It is coming around to the half way mark of the PhD academic year, which means for some final year PhD students, it is only 6 months to go until the end of their degree.
Now this can be a scary thought for some, or a relief for others, but it is seen by many as potentially the most stressful part of the 3 or 4 years of a PhD. You have to complete a thesis (basically writing a book), potentially write a paper or two, all whilst trying to figure out what you want to do once you have finished. And for those who know what job they want, it is just a case of finding someone who will pay you to do said job!
It is approaching that time of year again when all you see in the shops in mince pies and tinsel. All anyone at university is talking about is Secret Santa and house Christmas dinners. Your bank accounts are slowly but surely emptying with all the present buying and Christmas meal attending. Christmas, Christmas, Christmas, Christmas, Christmas, what could be better?
So it’s the start of a brand new year at university; you are just getting used to having to wake up again for lectures and getting into the routine of nights out and sports practices and labs and seminars. And not being told what to do by your parents.
But without doubt, soon the parents will start appearing again, even though they only dropped you off a couple of weeks ago, most can’t seem to stay away. A weekend visit from your parents may be cherished by some or dreaded by others. But there are lots of advantages to your parents visiting. If you are lucky, they may bring you some treats to eat, or do a food shop for you. And in return you need to decide where to take them for dinner. Unfortunately, this time, a cheeky kebab or Morrison’s microwave meal may not cut the mustard. Continue reading
Towards the end of June I set off to my first ever conference as a PhD student. I am a 2nd year PhD student in Biomedical Sciences and have spent the last (nearly) 2 years researching all about Amyotrophic Lateral Sclerosis (ALS), which is also known as Motor Neuron Disease. Therefore when I saw that the European Network to Cure ALS (ENCALS) conference was happening in June I thought I would sign up. Continue reading
So you come to Sheffield as a new student and think ‘Oooh, maybe I’ll just pop out for a run’, and that’s when you see it… a hill.
Sheffield is famous for its hills, resulting in glorious views and the fabulous Peak District. But to most runners, including me, the sight of a hill in front of you is one of the worst things. Unfortunately for me, I live at the top of one of those hills. You may think that this is great news. It is. Until you realise whichever direction you run down in, at some point you will need to turn around and come back up again! Continue reading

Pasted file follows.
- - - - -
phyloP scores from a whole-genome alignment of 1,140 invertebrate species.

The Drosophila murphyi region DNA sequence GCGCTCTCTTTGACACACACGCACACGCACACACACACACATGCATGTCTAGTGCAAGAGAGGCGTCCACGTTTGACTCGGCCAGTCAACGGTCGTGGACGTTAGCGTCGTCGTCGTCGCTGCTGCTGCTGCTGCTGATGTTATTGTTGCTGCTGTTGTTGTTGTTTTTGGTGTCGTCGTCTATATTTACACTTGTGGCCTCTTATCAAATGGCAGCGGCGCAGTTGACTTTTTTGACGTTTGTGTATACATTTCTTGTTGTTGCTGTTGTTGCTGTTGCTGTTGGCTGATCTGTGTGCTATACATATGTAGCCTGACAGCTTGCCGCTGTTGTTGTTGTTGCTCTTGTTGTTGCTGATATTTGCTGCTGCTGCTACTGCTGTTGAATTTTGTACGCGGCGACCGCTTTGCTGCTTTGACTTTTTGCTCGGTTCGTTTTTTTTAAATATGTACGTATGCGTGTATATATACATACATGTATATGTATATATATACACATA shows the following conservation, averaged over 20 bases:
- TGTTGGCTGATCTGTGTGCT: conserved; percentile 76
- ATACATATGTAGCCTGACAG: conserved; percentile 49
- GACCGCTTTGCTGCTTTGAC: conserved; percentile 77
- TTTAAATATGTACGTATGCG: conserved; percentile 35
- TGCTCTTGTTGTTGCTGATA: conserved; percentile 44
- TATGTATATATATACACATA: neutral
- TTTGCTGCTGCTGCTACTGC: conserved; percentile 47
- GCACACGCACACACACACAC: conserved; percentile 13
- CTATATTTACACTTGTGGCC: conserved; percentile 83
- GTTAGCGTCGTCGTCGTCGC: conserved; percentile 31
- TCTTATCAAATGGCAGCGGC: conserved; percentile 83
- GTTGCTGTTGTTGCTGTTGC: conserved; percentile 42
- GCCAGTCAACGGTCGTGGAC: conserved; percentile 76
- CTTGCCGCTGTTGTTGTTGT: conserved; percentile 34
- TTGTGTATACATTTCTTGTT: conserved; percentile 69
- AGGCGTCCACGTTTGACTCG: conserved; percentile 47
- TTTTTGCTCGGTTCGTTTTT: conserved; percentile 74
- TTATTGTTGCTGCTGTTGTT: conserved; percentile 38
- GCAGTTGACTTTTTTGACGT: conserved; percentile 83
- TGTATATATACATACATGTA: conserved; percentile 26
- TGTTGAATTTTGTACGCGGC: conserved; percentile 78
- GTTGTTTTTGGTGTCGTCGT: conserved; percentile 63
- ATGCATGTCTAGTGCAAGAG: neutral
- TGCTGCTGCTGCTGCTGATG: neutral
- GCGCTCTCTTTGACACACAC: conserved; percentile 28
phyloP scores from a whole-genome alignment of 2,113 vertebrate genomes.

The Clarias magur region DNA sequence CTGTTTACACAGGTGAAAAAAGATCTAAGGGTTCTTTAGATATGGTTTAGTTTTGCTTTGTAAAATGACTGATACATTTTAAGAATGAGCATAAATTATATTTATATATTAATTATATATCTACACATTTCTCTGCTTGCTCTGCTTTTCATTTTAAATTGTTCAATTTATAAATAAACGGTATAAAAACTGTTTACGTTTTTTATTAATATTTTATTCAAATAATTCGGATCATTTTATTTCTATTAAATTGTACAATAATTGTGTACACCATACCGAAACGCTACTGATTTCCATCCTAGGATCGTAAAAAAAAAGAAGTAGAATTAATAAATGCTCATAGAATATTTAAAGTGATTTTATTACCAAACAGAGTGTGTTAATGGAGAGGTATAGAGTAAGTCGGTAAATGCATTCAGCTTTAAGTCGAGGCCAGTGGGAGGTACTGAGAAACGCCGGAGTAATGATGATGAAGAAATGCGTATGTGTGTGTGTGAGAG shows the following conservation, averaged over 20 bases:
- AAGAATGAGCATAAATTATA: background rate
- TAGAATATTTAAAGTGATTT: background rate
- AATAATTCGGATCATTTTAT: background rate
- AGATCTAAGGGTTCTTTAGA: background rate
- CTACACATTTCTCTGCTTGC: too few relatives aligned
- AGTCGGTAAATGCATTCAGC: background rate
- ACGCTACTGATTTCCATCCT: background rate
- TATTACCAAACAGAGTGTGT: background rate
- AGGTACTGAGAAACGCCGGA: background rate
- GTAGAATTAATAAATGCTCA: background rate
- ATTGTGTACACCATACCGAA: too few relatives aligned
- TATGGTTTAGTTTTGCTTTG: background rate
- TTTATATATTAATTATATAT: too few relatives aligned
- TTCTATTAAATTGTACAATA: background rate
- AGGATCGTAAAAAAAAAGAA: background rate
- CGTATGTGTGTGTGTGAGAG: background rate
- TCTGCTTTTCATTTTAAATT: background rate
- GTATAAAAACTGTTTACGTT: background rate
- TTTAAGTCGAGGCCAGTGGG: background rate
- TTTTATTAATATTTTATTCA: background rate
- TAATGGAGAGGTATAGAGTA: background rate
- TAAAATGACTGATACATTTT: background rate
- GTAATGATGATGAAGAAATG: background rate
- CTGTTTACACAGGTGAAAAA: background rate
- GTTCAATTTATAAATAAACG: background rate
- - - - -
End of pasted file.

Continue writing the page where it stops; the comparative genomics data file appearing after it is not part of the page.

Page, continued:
Dealing with the loss of a loved one can be extremely hard, regardless of how old you are or your situation. But losing a loved one whilst at university can be particularly tricky; you are away from home and your family, you don’t necessarily have a strict routine to keep yourself busy, and you have numerous essays/exams/seminars to prepare for. Grieving isn’t a strict uniformed process, it is different for everyone and there is no correct way to grieve.
However, there are lots of resources out there to help you deal with your loss: Continue reading
Every year, at the same time, Black and Gold starts appearing everywhere around campus and that means its Varsity time. Every university has a big rival, the University of York competes against Lancaster University in Roses, Oxford and Cambridge compete in Varsity and the University of Sheffield has their own Varsity against Sheffield Hallam. Continue reading
Most people know that you don’t do a PhD for the money, but rather for the love of your subject. PhD students are generally paid a stipend though, a non-taxable sum of money to cover basic living costs. This can range in amount but it’s always nice to be able to earn a bit more money on the side to enable you to treat yourself every now and again. It varies widely from department to department, but especially in the Science departments, there are a great number of ways to earn a bit more money, alongside your studies, at the same time as enhancing your CV. Continue reading
It is coming around to that time of year again when campus will be crawling with people; excited freshers starting their university experience, 2nd and 3rd year undergraduates back again for another jam-packed year, and let’s not forget, all those new and continuing postgraduates.
It can be just as daunting for a new PhD student as it is for a fresher. Moving to a new city, having to make new friends, starting a brand new course, it can all be very overwhelming, even if this is at least the second time of doing so. But with a few hints and tips, starting a PhD can be such an exciting time for any student. Continue reading
As any science PhD student can probably tell you, having things to look forward to at the weekends are what gets you through the days when science seems to be taking it all out on you.
So this past weekend I jetted off with my mum for a brief holiday away to Norway. The trip was a Christmas present to anywhere in Europe for a weekend so I chose Bergen, Norway. A 1.5hr plane trip from Gatwick took us straight to Bergen and 30 minutes later we were right in the middle of the city. Our lodging for the weekend was a hostel 5 minutes from the old fishing port. Hostelling is an amazing way to save money as well as meet other travellers and we managed to stay in the best hostel in Norway! In our room we had one Argentinian lady who had been travelling through Ireland, Scotland and now finishing her trip in Norway; we wouldn’t have met her in a hotel! Continue reading